Easy Eye Sound
Jimmy Charles “Duck” Holmes was born in Bentonia, Mississippi in 1947. The seventy-two-year-old Holmes is the last torchbearer of the rural style known as Bentonia Blues. He is also the proprietor of the Blue Front Café on the Mississippi Blues Trail and the oldest surviving juke joint in Mississippi.
Holmes learned to play from Henry “Son” Stuckey a next door neighbor. The Bentonia tradition of country blues utilizes an E minor guitar tuning Stuckey learned while serving in France during World War I and which he taught to a young Skip James. In 1957 Holmes started to learn from Stuckey who passed on in 1966. Holmes first recorded in 1991 but his debut album “Back To Bentonia”, on Broke and Hungry Records, wasn’t released until 2006. His seventh recording was 2015’s “Live at Briggs Farm Blues Festival”. His last album 2016’s “It Is What It Is” on Blue Front Records was praised as gritty, raw and addictive.
The eleven songs feature Holmes solo acoustic and with a band including Eric Deaton, bass; and Sam Bacco, drums and percussion. The album is produced by Dan Auerbach of the Black Keys who sits in on guitar on two tracks; Guitarist Marcus King also guests. Auerbach states “I like to work with people who inspire me, and Jimmy inspires me, Jimmy’s music is rough and tumble, and it can shatter a lot of preconceptions purists have about Delta blues”.
Holmes opens with his solo acoustic version of “Hard Times” written and recorded by Skip James in 1931 as “Hard Times Killing Floor Blues”. The hypnotic induced song is played in a D-minor tuning. Two more songs from James “Cypress Grove” and “Devil Got My Woman” both feature the rhythm section.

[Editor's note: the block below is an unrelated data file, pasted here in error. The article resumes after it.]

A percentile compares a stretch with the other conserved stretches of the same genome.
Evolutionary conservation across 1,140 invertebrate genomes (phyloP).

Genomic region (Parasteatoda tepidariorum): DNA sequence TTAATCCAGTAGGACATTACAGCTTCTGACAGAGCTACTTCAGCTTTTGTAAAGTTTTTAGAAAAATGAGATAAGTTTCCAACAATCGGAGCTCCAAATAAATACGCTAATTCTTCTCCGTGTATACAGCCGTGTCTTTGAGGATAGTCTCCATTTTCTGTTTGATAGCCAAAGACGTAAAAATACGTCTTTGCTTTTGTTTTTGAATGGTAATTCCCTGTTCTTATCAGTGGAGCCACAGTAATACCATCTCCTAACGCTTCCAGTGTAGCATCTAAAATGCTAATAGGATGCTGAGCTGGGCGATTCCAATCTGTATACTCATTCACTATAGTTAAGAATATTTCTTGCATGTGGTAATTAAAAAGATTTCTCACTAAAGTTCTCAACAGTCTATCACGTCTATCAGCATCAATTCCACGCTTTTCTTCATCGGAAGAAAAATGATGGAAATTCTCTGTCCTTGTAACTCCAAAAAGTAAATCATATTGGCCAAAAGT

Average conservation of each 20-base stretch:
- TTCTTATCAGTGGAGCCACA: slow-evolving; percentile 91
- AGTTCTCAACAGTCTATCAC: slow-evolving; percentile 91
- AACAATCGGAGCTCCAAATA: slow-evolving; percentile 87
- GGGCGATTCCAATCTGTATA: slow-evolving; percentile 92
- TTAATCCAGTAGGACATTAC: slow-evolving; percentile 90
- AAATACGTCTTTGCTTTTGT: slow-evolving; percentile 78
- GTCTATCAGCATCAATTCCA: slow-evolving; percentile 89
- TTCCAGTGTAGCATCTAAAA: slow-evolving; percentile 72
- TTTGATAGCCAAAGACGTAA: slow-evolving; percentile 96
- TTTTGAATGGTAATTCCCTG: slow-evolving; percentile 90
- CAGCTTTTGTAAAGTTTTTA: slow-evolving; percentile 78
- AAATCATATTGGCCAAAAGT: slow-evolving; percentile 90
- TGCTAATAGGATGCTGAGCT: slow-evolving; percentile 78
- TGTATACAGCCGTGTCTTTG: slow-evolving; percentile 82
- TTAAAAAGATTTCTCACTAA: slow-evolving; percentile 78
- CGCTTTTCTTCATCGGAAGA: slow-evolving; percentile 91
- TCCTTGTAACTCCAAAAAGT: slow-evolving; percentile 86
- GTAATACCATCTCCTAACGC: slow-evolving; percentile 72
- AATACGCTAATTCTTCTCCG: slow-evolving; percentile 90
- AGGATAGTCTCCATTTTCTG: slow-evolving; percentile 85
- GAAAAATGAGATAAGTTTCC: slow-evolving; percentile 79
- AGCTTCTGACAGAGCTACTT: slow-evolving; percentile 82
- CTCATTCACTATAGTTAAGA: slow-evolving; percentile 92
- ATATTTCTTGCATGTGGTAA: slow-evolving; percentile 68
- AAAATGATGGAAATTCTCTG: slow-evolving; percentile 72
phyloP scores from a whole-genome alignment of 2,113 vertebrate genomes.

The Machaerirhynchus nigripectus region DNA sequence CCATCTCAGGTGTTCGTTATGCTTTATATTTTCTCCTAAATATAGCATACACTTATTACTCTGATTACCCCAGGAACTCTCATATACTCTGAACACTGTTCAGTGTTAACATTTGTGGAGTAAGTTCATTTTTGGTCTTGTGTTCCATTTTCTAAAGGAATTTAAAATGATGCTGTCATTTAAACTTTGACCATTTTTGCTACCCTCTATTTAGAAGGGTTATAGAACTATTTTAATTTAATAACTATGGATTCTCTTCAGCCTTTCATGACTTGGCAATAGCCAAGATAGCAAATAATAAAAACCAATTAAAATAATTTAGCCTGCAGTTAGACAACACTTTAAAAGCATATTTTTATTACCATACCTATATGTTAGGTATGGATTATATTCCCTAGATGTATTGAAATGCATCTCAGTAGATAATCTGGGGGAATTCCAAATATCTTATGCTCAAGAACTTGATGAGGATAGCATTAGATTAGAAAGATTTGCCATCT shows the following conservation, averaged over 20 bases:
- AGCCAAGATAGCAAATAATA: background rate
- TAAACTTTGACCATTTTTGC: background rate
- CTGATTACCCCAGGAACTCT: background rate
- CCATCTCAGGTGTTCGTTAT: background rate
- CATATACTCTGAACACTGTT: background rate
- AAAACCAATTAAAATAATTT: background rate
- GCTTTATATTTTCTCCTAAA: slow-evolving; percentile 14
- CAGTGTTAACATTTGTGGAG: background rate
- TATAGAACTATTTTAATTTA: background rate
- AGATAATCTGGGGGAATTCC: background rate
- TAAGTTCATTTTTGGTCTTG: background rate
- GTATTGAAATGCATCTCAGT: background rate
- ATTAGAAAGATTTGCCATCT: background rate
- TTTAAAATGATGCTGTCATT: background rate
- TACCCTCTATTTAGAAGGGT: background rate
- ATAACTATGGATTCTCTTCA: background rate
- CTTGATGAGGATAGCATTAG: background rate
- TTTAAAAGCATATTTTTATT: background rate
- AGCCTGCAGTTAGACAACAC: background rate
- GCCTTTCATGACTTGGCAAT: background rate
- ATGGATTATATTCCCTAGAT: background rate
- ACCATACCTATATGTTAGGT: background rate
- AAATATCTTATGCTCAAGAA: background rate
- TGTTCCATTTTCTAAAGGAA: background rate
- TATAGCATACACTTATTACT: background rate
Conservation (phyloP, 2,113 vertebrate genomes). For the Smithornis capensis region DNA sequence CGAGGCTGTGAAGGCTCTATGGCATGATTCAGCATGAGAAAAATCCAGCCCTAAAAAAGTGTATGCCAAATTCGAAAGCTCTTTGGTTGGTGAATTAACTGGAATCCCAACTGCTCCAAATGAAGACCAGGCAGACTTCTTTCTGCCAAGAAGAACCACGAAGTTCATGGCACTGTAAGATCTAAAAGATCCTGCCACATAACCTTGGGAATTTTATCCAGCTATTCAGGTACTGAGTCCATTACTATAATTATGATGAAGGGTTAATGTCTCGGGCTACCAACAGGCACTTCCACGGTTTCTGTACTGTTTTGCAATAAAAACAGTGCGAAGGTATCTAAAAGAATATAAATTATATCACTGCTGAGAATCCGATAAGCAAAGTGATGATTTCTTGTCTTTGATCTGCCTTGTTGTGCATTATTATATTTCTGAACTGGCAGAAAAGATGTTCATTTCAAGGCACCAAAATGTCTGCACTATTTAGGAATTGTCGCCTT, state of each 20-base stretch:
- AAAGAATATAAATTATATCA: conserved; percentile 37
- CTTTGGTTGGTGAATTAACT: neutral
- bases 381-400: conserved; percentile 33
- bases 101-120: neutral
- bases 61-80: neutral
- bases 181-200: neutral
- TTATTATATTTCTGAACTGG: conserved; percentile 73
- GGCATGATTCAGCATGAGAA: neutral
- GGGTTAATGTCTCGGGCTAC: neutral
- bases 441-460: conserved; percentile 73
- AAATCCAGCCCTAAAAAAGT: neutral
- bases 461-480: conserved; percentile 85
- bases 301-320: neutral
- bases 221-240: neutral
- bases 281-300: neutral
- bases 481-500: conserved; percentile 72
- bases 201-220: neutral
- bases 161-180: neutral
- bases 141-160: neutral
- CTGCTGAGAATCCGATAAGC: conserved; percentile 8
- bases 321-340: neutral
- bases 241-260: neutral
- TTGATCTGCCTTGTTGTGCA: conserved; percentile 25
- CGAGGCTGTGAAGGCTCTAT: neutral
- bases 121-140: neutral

Other selected covers re-interpreted as Delta Blues include Jimmy Rogers “Goin’ Away Baby”; Muddy Waters’ “Rock Me”; Willie Dixon’s “Little Red Rooster”; Jessie Mae Hemphill’s “Train, Train”; and Robert Petway’s “Catfish Blues” first recorded in 1941.
Holmes also includes three originals. “Two Women”; “Gonna Get Old Someday” featuring the lyric “I’m gonna’ stop drinking and I’m gonna’ stop running ‘round” and “All Night Long” featuring guitarists Auerbach and King.
Holmes adds “I want to play this music as much as I can, because I want younger people to see it and get the passion for it and carry it on. It’s important, it’s blues, so it’s the foundation all American music was built on. And it’s the truth, all true stories about real life, ‘cause country blues got no room for lies”. Holmes’ hypnotic music will place you in a trance.